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The late TV star's headstone is to be sent to landfill after its removal from a cemetery by his family amid new sex abuse claims.
Police investigating sexual abuse allegations made against Sir Jimmy Savile say they are pursuing 120 leads going back 50 years. Sky's Katie Stallard reports.
Sir Jimmy Savile's gravestone is going to be broken up and dumped after being removed from a cemetery in Scarborough amid new sexual abuse claims.
Scotland Yard says up to 25 young girls were allegedly targeted by the late television star over a period dating back to 1959.
His family said it took the decision to remove his headstone, which bears Savile's image and lists his accomplishments, as a mark of respect to others buried in the cemetery. It had only been in place for three weeks.
"Out of respect to public opinion, to those who are buried there, and to those who tend their graves and visit there, we have decided to remove it."
The grave, in which Savile was buried at an angle so he could "see" Scarborough Castle and the sea, will remain unmarked.
Funeral director Robert Morphet, who organised Savile's funeral in November last year and oversaw the dismantling of the headstone, said that once the family had come to terms with the outcome of various investigations they will make a decision as to how the grave should be marked in the future.
A plaque outside his home has already been defaced.
Scores of sexual abuse claims against Sir Jimmy have been made to the police and the NSPCC charity in recent days.
It follows an ITV documentary examining historic claims about the presenter's behaviour with children, which aired last week.
Commander Peter Spindler, head of specialist crime investigations at Scotland Yard, said the allegations span four decades, with information suggesting abuse was on a "national scale".
"At this stage it is quite clear from what women are telling us that Savile was a predatory sex offender," he said.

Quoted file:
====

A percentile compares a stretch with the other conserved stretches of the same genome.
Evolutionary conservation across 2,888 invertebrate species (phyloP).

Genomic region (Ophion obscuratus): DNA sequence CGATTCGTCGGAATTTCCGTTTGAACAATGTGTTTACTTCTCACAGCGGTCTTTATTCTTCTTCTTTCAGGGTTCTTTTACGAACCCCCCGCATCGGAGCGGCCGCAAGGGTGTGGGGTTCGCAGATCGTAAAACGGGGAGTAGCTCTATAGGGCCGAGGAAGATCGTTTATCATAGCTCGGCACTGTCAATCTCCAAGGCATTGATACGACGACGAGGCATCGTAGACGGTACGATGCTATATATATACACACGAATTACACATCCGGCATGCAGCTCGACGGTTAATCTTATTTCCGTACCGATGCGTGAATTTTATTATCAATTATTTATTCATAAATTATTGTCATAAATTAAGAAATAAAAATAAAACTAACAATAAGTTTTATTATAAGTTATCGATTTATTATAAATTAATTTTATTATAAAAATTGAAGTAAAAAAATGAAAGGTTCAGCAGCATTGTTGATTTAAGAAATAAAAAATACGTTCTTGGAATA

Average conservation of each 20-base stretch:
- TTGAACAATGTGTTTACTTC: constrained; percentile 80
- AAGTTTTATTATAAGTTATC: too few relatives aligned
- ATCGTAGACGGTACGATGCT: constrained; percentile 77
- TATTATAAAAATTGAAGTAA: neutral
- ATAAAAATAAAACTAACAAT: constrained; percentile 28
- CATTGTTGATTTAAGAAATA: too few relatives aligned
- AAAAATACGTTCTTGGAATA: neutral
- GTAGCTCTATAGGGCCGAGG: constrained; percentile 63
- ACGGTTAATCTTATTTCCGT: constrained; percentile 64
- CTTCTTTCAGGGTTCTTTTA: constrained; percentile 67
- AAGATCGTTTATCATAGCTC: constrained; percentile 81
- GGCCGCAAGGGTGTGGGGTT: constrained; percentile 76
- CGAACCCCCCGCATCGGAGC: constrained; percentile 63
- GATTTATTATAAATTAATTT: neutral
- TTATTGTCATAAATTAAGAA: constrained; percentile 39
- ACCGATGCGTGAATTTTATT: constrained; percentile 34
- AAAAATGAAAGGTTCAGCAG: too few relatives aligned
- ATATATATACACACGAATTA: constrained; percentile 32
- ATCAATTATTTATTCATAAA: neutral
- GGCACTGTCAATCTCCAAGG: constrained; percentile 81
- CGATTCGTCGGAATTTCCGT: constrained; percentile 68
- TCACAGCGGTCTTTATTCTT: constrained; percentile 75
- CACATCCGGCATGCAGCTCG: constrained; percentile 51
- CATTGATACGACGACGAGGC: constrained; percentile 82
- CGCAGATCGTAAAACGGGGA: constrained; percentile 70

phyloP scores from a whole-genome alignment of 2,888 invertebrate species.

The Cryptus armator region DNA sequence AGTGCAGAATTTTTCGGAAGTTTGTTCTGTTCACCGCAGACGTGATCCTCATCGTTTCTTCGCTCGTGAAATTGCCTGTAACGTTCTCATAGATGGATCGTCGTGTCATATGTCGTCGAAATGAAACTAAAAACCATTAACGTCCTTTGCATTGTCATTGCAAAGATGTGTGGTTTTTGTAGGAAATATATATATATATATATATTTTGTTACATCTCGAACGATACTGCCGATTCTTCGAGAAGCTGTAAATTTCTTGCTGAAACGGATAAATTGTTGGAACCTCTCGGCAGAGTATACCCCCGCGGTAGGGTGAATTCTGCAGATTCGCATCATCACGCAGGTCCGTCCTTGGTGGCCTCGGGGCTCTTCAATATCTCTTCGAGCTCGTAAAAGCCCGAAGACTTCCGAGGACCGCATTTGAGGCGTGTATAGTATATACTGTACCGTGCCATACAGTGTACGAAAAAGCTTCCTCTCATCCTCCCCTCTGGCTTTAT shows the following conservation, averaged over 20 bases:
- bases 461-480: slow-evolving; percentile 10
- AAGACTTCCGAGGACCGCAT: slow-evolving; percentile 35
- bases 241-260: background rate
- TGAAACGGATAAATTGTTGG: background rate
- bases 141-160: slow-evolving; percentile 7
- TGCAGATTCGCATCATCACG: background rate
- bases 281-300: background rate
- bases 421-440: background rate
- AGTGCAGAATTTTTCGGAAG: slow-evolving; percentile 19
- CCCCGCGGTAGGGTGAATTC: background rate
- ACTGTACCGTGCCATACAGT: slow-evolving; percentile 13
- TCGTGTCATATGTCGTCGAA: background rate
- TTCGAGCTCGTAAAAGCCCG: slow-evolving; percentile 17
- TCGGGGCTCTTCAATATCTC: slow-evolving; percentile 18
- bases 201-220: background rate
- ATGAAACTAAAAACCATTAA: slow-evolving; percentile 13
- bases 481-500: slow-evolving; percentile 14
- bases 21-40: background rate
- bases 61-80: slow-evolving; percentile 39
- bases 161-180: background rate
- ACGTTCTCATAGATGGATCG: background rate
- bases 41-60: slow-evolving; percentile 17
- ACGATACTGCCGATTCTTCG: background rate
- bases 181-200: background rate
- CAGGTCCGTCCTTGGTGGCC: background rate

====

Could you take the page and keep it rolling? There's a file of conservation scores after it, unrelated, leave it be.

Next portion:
Some 120 leads are being followed up by detectives, with five different police forces involved.
Police have so far recorded two allegations of rape and six allegations of indecent assault against the former Top of the Pops presenter. The youngest victim was 13 at the time of the alleged attack.
Mr Spindler said the first allegation dates back to about 1959 but most claims seemed to be from the 1970s and 80s.
Sky News' crime correspondent Martin Brunt said: "I think we now have acceptance by the investigators that the scale of this is truly big and growing."
Prime Minister David Cameron has hinted that Sir Jimmy could be posthumously stripped of his knighthood.
TV presenter and founder of the charity ChildLine, Esther Rantzen, is backing a petition to have him stripped of his knighthood, which if left unchecked, she said "taints the whole honours system".
In an interview with Sky News, Rantzen, who worked at the BBC alongside Savile, added: "From my point of view, [the revelation] absolutely wrecks the image of a charity fundraiser and the friend of royalty and the friend of a prime minister.
The charity’s head of child protection awareness, Christopher Cloke, told Sky News: "We need to learn from these very, very tragic circumstances so we can better protect children today."